Invocation

11-14 Obeso
Candelario Obeso
Colombian
1849 – 1884

 

Oh God of mercy! Enlighten my mind a moment
Of the vast universe, you are life, you are glory, you are sun;
To each planet from your invisible Being descends
an impalpable ray – goodness, greatness, love.

Eternal that ray is the focus of mysterious light,
The fruitful fount of what always is said to emanate.
Happy the one that walks lit by God in the world,
not whipped by the terrible, searing storm.

This is what I want to sing. Between the applauses, the century’s genius
curses your name. And another tower of Babel begins.
Oh! Never in the heavens will it touch the proud head;
It leaves not doubt, rather a sad, barren pain.

What haughty and ignorant pride with sage smoke
that insults your glory and the nothing here below stand-offish?
Denied, he toils; but only to know the reach always
that the effort is in vain that attempts to sweep you up in his action.

The so fertile field to offered science returns
without you in a desert. Only the man never progressed;

In vain he shouts and endeavors in his sterile pride
Breaking your altars and erasing your name among farces.

Oh God of mercy! Enlighten my mind a moment
Of the vast universe, you are life, you are glory, you are sun;
Give to the world the prestigious sight of your ineffable Being,
And achieve, under your protection, thrust your nascent splendor.

Your divine breath dissipates the ominous storm;
Do not leave this century to its blindness and terrible ambition.
Progress, hopes… everything! Ay! All of the new in the nothingness,
If you do not avoid, it will return to bury us! What horror!

My lyre divulges that the triumphs that some receive;
Their ancient greatness false and the lie of illusion;
Here they vegetate. More what they reach for? Only shadows;
Never managing to lift themselves up from the dust.

It is an inviolable law. Those that you, in your wisdom chose,
If at the weight they succumb to your noble and excelling mission,
They will be like the lost ship in the tempestuous sea,
It is a birth that falles in the waves from the winging north.
Happy he that is pious and obedient to your law as shown
And the fool does not affir,
That the gas and the phosphorus brighten more than your eternal blaze…

Head Over Heels with Life

10-17 Carranza
María Mercedes Carranza
Colombian
1945 – 2003

 

I will die mortal,
that is to say having passed
through this world
without breaking or staining it.
I didn’t invent a single vice,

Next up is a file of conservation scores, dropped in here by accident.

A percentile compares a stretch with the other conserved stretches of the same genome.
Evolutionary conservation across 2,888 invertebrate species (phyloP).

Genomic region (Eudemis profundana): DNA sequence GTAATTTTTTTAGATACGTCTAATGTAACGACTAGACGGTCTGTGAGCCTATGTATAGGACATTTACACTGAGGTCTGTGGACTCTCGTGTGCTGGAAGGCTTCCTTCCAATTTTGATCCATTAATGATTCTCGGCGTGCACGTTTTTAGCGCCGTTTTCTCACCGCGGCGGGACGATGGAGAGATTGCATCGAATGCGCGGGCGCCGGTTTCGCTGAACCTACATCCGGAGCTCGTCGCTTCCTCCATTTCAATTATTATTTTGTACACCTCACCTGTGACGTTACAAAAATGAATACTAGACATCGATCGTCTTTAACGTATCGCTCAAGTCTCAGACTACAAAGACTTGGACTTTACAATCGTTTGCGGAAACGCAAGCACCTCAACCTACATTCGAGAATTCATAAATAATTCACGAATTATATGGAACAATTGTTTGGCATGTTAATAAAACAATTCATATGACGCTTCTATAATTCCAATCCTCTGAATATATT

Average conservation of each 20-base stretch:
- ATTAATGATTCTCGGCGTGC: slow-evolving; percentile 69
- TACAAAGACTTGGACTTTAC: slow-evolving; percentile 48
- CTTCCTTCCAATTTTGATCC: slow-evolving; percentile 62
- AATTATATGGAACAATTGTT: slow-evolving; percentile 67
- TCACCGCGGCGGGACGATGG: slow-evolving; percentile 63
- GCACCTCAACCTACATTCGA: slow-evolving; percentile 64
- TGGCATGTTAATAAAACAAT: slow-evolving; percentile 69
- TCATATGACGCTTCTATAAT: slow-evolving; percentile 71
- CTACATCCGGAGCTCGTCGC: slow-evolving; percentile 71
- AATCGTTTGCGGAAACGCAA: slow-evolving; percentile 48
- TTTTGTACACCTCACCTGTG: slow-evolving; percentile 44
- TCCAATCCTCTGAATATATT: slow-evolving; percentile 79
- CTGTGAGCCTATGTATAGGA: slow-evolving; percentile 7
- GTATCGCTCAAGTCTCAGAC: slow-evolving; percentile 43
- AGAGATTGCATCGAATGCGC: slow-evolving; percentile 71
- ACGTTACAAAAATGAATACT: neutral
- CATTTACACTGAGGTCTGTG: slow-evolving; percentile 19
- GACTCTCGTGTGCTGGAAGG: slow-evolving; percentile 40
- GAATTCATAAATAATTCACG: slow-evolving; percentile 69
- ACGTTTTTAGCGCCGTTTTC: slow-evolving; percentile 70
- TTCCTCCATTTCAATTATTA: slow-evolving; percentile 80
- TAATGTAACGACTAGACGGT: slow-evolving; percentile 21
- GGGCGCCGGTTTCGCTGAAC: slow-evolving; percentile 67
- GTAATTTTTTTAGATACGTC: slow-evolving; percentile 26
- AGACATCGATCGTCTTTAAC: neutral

but I tasted all the virtues:
I leased my soul
to hypocrisy: I have trafficked
with words,
with signs, with silence;
I surrendered to the lie:
I have hoped for hope,
I have loved love,
and one day I even pronounced
the words My Country;
I accepted the hoax:
I have been mother, citizen,
daughter, friend,
companion, lover;
I believed in the truth:
two and two are four,
María Mercedes ought to be born,
ought to grow, reproduce herself and die
and that’s what I’m doing.
I am the sampler of the 20th century.
And when fear arrives
I go to watch television
to have a dialogue with my lies.

Serenata

09-05 Florez
Alejandro A. Flórez Roa
Colombian
1866 – 1901

 

Put your head out the window
so that my soul doesn’t pain,
so that my soul doesn’t pain.

Look out as it comes
the fresh light tomorrow,
the fresh light tomorrow.

Appear, and if I look at you,
I’ll confess to you my ardent love,
in the rumors of a kiss
and in the swing of a sigh,
and in the swing of a sigh.

You will know that I keep a treasure
for you inside my chest,
for you inside my chest,

get up from your bed
and you will know how much I adore you,
and you will know how much I adore you.

Streets are deserted
clouds wander lost,
and stars are awake
and stars are awake.

This Rose Was a Witness

We present this work in honor of the 45th anniversary of the poet’s death.

07-11 Greiff
León de Greiff
Colombian
1895 – 1976

 

Of this, that if this was not love
No other love could be.
This rose was a witness
From when you gave yourself to me!
On that day, I don’t know when it was
(Well I do, but won’t say),
This rose was a witness.

Such lilting sweetness
Poured from your lips
This rose was a witness
Of your smiles of love!
For me it was nothing less
Than all I’d ever dreamt of,
This rose was a witness.

I drowned in your eyes
So deep like the night!
This rose was a witness;
My arms holding you tight,
Finding in your arm’s nest
Myself, then a warmer place…
This rose was a witness.

I kissed your fresh lips
Where happiness frolics!
This rose was a witness
Of your loving pain
As I joyfully made love
With you for the first time!

This rose was a witness.

This rose was a witness
Of this, that if this was not love
No other love could be.
This rose was a witness
From when you gave yourself to me!

On that day, I don’t know when it was
(Well I do, but won’t say),
This rose was a witness.

Country Girl, Don’t Stay Away